SS-20s always make me think of the Chevy Chase/Dan Ackroyd movie Spies Like Us.
The Nuclear Freeze; Pakistan; the Latin Mass; Spelling Bees
The proposal to set a date certain for the withdrawal of US troops from Iraq has wide support among the political establishment. Maybe it's just me, but all this seems oddly reminiscent of the Nuclear Freeze movement of the 1980s. That was the last, great effort by the Left in the West to defend the Fatherland of Socialism.
The issue was how NATO should respond to the deployment by the Soviet Union of SS-20s in Eastern Europe, an intermediate-range missile. By the 1970s, NATO conventional forces were much smaller and not obviously more capable than their Warsaw Pact counterparts. NATO doctrine contemplated the use of tactical nuclear weapons to stop the advance of Warsaw Pact armored forces. The SS-20s were intended to provide a deterrent to the use of tactical nukes by NATO, a deterrent that, if used, would not involve a direct attack on the United States. If the tactical weapons could not be used, a Soviet conventional campaign against Western Europe would have been possible. The effect would have been to decouple the security interests of Western Europe from those of the United States.
The US response was to deploy intermediate-range missiles of its own. The Nuclear Freeze was nominally about beginning to end the era of Mutual Assured Destruction by freezing existing nuclear stockpiles and delivery systems. The first deployment to be halted, of course, would be the deployment of the new American intermediate-range missiles in Europe. This, as the Marxists used to say, was no accident: the proposal would have frozen in place a permanent Soviet strategic Advantage. Enormous demonstrations were organized all over the world during the Reagan Administration in support of this proposal.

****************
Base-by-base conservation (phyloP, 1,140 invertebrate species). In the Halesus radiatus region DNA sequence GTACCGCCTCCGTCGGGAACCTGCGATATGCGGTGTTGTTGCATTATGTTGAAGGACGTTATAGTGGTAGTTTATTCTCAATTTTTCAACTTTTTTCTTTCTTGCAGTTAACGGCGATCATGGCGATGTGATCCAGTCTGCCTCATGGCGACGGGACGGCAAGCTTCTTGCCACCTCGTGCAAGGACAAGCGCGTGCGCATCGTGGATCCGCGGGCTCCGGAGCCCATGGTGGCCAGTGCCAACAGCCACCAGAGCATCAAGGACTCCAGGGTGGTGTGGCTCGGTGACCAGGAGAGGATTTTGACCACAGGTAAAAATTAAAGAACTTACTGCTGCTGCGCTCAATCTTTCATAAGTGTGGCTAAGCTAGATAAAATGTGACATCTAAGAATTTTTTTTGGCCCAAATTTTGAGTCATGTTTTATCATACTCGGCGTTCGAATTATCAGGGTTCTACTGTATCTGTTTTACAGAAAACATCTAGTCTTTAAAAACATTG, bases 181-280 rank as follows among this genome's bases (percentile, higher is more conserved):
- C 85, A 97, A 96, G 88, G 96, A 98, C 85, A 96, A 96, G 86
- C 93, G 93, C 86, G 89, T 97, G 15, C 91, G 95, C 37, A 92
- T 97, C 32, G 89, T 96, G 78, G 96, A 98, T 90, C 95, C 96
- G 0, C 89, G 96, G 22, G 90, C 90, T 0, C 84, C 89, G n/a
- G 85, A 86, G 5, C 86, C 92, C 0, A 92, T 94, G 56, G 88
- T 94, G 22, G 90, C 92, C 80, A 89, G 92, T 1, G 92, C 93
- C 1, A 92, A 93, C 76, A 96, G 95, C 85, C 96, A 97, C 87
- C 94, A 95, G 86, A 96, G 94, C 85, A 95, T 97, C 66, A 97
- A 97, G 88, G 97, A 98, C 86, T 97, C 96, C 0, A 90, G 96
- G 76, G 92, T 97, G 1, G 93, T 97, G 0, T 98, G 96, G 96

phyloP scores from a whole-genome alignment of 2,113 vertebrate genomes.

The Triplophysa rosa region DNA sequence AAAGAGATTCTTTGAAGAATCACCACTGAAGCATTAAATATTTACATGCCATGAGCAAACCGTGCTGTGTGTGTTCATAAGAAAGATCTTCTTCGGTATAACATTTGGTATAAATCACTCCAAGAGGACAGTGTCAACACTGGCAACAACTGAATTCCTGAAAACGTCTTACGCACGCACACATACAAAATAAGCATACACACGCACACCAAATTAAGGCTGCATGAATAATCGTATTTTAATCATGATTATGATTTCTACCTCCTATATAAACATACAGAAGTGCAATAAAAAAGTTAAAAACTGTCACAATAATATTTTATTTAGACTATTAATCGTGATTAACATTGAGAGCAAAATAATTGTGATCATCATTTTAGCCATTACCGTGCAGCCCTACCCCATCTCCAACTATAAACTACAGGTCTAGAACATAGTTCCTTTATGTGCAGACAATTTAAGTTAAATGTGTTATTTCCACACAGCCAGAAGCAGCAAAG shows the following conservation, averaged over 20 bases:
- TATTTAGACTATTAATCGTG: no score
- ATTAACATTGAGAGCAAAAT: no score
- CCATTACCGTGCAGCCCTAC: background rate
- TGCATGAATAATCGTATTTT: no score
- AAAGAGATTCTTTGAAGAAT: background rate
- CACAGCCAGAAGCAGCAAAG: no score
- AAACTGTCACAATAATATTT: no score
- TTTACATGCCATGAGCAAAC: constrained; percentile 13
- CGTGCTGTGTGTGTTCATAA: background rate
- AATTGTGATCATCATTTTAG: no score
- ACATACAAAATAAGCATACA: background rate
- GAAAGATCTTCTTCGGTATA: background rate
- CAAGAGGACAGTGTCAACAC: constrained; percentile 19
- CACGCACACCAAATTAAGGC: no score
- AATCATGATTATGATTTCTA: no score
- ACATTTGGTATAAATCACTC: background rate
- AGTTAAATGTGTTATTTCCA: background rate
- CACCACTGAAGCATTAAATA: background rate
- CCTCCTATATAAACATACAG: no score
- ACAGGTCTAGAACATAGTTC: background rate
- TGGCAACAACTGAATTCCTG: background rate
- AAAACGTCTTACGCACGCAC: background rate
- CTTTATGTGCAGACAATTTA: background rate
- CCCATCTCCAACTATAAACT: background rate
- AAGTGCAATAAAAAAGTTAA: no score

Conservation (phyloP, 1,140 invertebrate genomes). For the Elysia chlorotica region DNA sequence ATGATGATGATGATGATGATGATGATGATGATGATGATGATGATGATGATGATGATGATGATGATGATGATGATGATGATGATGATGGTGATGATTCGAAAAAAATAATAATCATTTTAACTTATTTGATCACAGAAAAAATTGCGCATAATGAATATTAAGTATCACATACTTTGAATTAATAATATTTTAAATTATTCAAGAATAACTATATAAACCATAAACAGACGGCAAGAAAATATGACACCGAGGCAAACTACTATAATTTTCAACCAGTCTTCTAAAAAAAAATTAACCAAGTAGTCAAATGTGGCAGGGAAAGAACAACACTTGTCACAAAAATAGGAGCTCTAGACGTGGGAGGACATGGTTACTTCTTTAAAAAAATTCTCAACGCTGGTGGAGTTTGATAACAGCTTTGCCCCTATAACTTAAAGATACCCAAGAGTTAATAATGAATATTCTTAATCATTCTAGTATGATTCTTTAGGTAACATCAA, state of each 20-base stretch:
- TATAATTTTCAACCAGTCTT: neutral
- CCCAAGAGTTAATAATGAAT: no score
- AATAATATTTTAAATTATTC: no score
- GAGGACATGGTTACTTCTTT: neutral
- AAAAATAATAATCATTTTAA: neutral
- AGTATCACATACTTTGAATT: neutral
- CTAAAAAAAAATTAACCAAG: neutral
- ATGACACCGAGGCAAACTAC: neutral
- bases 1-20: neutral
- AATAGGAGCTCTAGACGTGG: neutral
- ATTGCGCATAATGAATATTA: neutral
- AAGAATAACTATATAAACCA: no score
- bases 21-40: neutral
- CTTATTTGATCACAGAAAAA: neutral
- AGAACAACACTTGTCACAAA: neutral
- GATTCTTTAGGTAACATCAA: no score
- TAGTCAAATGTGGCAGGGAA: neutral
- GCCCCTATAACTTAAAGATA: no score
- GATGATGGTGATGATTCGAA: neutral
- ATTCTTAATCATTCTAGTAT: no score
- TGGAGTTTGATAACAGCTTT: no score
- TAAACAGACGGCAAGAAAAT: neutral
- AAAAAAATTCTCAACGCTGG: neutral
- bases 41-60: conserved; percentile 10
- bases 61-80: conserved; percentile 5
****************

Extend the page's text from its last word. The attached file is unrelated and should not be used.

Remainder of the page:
The analogy with the Iraq withdrawal movement today is that the American political system immediately began negotiating with itself, with no reference to what the enemies of the United States were doing or intended to do, and indeed with very little sense that there were any non-domestic parties involved.
In the event, of course, the Freeze proved irrelevant: the West held a stronger economic advantage than it thought at the time, the Soviet Union was flummoxed at the prospect of strategic defense, and the Reagan Administration succeeded in communicating that it had sufficient domestic freedom of action to build any weapons systems it really thought necessary. The SS-20s were withdrawn, in return for the American withdrawal of its still largely hypothetical intermediate-range missiles. The result had benefits for both sides, but it was the Soviet Union that had been attempting to change the power-balance in Europe and the attempt failed.
Nonetheless, there seem to be a selective historical narrative in which the Nuclear Freeze is remembered as a great victory for historical activism.
* * *
But will the use of nukes remain hypothetical? That could be the real issue in whether General Pervez Musharraf retains control of Pakistan, a proposition that has become questionable in light of the public reaction to the general's firing of a high-court justice. An Islamist government in Islamabad could easily get into a war with India, which could easily involve a nuclear exchange. As I have remarked before, the civilian casualties from such a war might be terrible, but India would win it clearly and decisively. That would be a lesson for all small-arsenal nuclear powers: nukes are not merely mechanisms of deterrence. Below a certain threshold of mutual destruction, they can win wars on acceptable terms.
Here are four scenarios for you: